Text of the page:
What’re youse lookin’ at, Meathead?: Locating Archie Bunker Across Archives
Kimberly Springer / Williams College
With Archie and Edith Bunker’s living room chairs are permanently housed in the Smithsonian, alongside one of the Fonz’s leather jackets, All in the Family (1971-1979), is considered integral to television heritage and notions of classic TV. In his book Rerun Nation, Derek Kompare calls the 1970s the “beginning of television’s historicity, that is, its articulation into discourses of history and memory.” ((Derek Kompare, Rerun Nation: How Repeats Invented American Television (New York: Routledge, 2005), 102.)) Marking the ways in which television memories and broader postwar memories unite to create a common television heritage, “past television is now protected and exploited as both private and public property, through copyright and continued cultural recirculation.” ((Ibid., 103.)) The proliferation of media formats and outlets in the past twenty-years recontextualize Lear’s most popular sitcom, All in the Family, and reconfigure the icon that is his most famous character, Archie Bunker.
Lear brought civil rights, gay rights, black nationalist, and women’s liberation issues into American living rooms through humor as opposed to newscasts. The Bunkers didn’t shy away from commenting on bigotry, unemployment, Watergate, sexual assault, environmental degradation, and a host of other topics confronting a nation a bit stunned in the aftermath of 1960s turbulence. In offering this commentary, Lear sought to balance Archie’s conservative and often bigoted views with his son-in-law, Mike, and daughter, Gloria, whose perspectives were at the opposite end of the spectrum. When those right versus left arguments seemed to reach an impasse, Lear could insert Archie’s wife, Edith’s, often naïve, but incisively heartfelt commentary to show the error in Archie’s thinking.
All in the Family archival materials, and the context in which they have gained new life with recent technologies, play with this authorial intent. Available archival sources for All in the Family include: university and non-profit film and television archives; the occasional cable TV marathons with Lear curating; DVD box sets ((Currently, the DVD releases seem to have stalled with seasons one through six available. There is no new information as to the release of seasons seven, eight, and nine.)) ; the 2009 Norman Lear Collection ((This DVD box set included the first season of seven of his sitcoms and new interviews with series actors.)) ; video clips on the boutique channel, TVLand, and its attendant website; and an emerging YouTube archive. ((The most prolific YouTube uploader of Lear sitcoms is the channel.)) All of these archives are incomplete in their own way, impacting the interpretation of the sitcom’s legacy. And, yet, the editing of clips for contemporary consumption, the composition of DVD box sets, and user-edited YouTube postings provide important indicators for contemporary approaches, or avoidances, of the social issues Lear brought to the American table for discussion. Which archive takes precedence for determining the impact of Lear’s sitcoms on the viewing public? How does that notion of a viewing and actively discoursing public change with new media and its active audience of editors, remixers, and commenters?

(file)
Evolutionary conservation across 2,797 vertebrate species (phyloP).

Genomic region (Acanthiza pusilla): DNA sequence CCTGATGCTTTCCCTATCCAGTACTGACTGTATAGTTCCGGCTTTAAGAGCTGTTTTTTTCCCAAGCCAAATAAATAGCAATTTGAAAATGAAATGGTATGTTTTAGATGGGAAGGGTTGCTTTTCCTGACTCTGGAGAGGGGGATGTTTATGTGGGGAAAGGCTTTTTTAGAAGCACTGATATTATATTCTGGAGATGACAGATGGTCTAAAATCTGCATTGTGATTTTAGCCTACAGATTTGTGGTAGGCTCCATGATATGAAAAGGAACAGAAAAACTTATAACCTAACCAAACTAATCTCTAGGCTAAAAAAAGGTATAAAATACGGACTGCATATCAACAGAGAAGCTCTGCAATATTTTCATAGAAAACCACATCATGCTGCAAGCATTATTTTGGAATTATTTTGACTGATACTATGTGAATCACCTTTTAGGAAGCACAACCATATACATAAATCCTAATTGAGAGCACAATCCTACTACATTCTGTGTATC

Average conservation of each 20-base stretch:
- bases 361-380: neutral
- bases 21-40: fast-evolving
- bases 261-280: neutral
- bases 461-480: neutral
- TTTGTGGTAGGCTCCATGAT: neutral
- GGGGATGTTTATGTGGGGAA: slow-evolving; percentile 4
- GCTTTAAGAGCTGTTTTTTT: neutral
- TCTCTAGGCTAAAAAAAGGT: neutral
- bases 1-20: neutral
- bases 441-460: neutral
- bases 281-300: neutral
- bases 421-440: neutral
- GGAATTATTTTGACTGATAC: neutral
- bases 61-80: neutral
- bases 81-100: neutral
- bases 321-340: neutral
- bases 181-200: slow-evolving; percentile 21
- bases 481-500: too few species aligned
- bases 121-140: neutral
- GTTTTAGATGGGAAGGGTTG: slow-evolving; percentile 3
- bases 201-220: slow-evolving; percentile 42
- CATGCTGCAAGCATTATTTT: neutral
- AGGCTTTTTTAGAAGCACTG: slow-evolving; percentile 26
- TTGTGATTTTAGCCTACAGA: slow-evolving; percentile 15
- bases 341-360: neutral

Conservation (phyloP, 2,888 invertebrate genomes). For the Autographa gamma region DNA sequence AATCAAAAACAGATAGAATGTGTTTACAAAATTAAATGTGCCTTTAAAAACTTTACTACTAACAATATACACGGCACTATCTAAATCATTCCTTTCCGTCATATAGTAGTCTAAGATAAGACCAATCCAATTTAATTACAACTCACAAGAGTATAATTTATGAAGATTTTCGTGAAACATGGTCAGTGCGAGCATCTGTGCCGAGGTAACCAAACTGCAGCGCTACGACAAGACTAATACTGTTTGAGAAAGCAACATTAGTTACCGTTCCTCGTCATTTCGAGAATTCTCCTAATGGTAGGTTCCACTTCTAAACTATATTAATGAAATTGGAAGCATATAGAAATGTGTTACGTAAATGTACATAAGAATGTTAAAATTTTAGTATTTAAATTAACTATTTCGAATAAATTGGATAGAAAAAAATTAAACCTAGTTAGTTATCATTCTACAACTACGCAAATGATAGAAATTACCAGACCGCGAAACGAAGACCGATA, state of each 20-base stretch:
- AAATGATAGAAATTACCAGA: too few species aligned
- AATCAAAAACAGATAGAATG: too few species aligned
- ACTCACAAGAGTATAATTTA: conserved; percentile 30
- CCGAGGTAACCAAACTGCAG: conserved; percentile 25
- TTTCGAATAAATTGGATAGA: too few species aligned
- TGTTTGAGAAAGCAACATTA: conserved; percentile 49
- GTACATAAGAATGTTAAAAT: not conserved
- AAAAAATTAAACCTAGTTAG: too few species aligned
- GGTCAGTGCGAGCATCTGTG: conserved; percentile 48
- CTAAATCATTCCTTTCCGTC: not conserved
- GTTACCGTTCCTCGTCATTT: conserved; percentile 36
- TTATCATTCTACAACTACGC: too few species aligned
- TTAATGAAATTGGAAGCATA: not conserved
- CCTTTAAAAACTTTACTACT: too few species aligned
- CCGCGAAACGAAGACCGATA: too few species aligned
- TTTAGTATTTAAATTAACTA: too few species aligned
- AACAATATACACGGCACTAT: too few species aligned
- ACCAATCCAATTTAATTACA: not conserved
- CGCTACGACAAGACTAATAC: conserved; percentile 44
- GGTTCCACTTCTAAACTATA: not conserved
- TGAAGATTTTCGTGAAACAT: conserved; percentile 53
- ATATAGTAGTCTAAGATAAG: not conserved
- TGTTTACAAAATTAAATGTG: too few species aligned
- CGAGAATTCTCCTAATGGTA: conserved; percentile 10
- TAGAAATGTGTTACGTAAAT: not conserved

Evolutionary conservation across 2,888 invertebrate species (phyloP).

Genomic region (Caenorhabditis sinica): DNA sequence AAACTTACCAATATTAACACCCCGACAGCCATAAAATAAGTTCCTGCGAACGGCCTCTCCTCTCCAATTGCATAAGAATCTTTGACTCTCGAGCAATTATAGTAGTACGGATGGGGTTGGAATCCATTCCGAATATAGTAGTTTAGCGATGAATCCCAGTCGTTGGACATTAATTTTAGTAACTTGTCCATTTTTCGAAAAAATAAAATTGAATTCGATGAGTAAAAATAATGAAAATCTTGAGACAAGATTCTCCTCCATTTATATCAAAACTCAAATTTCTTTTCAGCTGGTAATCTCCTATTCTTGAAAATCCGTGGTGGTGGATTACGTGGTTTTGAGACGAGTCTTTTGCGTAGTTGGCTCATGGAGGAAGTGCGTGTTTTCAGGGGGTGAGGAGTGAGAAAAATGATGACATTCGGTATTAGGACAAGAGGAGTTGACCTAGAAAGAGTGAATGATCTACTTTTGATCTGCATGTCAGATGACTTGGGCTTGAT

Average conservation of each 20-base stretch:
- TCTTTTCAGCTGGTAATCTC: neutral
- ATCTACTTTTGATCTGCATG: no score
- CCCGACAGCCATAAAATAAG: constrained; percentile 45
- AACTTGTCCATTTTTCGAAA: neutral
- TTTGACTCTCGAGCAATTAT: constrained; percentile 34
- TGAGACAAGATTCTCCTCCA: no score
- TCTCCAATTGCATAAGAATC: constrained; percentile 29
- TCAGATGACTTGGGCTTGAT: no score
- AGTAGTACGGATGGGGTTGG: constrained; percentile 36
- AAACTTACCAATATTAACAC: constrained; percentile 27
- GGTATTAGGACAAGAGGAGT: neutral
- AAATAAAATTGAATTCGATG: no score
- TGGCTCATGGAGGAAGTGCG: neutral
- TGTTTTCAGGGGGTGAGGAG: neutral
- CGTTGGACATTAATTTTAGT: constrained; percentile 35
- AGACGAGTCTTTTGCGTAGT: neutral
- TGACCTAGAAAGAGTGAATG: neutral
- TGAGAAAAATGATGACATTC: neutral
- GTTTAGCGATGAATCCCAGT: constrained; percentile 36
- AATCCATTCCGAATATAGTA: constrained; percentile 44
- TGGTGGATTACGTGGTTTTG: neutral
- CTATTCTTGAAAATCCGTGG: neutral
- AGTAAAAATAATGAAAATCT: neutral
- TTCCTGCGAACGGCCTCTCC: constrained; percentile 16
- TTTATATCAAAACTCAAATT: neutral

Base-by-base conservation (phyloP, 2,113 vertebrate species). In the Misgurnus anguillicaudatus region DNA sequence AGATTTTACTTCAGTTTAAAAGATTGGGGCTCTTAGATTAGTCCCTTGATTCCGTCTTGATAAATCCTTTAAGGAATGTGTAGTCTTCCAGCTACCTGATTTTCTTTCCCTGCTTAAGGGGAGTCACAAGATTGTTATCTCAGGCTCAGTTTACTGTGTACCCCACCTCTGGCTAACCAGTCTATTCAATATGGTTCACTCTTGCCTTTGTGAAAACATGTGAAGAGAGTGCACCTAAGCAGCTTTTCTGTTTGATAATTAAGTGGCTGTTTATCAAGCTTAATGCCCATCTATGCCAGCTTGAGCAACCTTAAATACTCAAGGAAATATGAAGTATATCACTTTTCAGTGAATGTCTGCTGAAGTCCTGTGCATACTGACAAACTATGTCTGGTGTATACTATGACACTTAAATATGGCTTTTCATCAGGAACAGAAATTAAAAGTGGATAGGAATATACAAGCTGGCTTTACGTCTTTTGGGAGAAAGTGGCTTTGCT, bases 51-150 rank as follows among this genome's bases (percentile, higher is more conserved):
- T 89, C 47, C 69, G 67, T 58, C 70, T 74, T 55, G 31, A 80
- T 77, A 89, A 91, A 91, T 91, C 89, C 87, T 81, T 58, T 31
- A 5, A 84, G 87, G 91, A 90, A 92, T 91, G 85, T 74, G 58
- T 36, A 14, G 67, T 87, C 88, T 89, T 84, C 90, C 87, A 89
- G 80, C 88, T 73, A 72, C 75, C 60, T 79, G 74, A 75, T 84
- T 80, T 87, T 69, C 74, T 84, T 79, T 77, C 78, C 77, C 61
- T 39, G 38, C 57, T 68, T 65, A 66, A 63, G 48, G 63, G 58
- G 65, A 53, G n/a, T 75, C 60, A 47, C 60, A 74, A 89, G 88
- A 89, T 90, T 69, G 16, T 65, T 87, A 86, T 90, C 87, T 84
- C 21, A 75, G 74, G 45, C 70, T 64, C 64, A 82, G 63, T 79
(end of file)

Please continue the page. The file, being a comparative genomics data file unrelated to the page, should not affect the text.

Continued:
In some respects the episodes released on the first DVD box sets are a “pure” archive. I, of course, use that word to indicate that the DVDs feature solely the episodes. They lack the trappings of contemporary DVD television box sets: director commentary, actor reflections, outtakes/bloopers, deleted scenes, etc. These are, presumably, episodes as originally broadcast, but without commercials.
In rare instances, university and non-profit archives episode copies are couched within revealing bits and pieces of the commercials that aired as part of the flow of the original All in the Family broadcasts. Noting which advertisements appeared along with particular broadcasts offers clues to linking shifts in the show’s content and advertisers’ presumed demographics. If, as Todd Gitlin posits, commercials “get us accustomed to thinking of ourselves and behaving as a market rather than a public, as consumers rather than citizens,” ((Todd Gitlin, “Television’s Screens: Hegemony in Transition,” American Media and Mass Culture: Left Perspectives, ed. Donald Lazere (Berkeley, CA: University of California Press, 1987), 247.)) then viewing the commercials aimed at Lear’s 1970s audience are key to understanding how social movement ideals passed through his sitcoms, their accompanying adverts, and on to All in the Family’s presumed citizens/viewers/consumers.
The 1974 episode “Gloria’s Shock” finds Mike outlining his social and environmental reasons for not wanting to have children. Gloria’s takes offense that Mike has apparently made a decision about their reproductive choices on his own and she asserts equal partnership in their marriage decisions. Edith’s essentialist ideas about motherhood and grandmotherhood are interjected as an emotional response to Mike and Gloria’s leftist take on their personal-as-political dilemma. And Archie resolves to simply toss Gloria’s birth control over the neighbor’s fence, thus, undermining the couple’s political convictions and autonomy in favor of his desired patriarchal and grandfatherly outcome.
This debate about reproduction and social responsibility sits alongside advertisements featuring: Ricardo Montalban tempting the family man viewer with the new Cordoba (“The Small Chrysler”); the Yellow Pages inviting the entire family to “let your fingers do the walking;” a diverse (for the 1970s) group of men in workshirts touting Aqua Velva (because “there’s something about an Aqua Velva Man”); Dentu Crème promising to whiten false teeth and give its customers’ back their smiles; Prince Machabelli promising young couples an Aviance night; and Playtex letting liberated women know that “support can be beautiful”–if it comes from a bra.
The range of advertisements for this one episode speak to All in the Family’s many hoped-for publics and become necessary to a project seeking to trace the circulations of social change discourses beyond the text of the sitcom.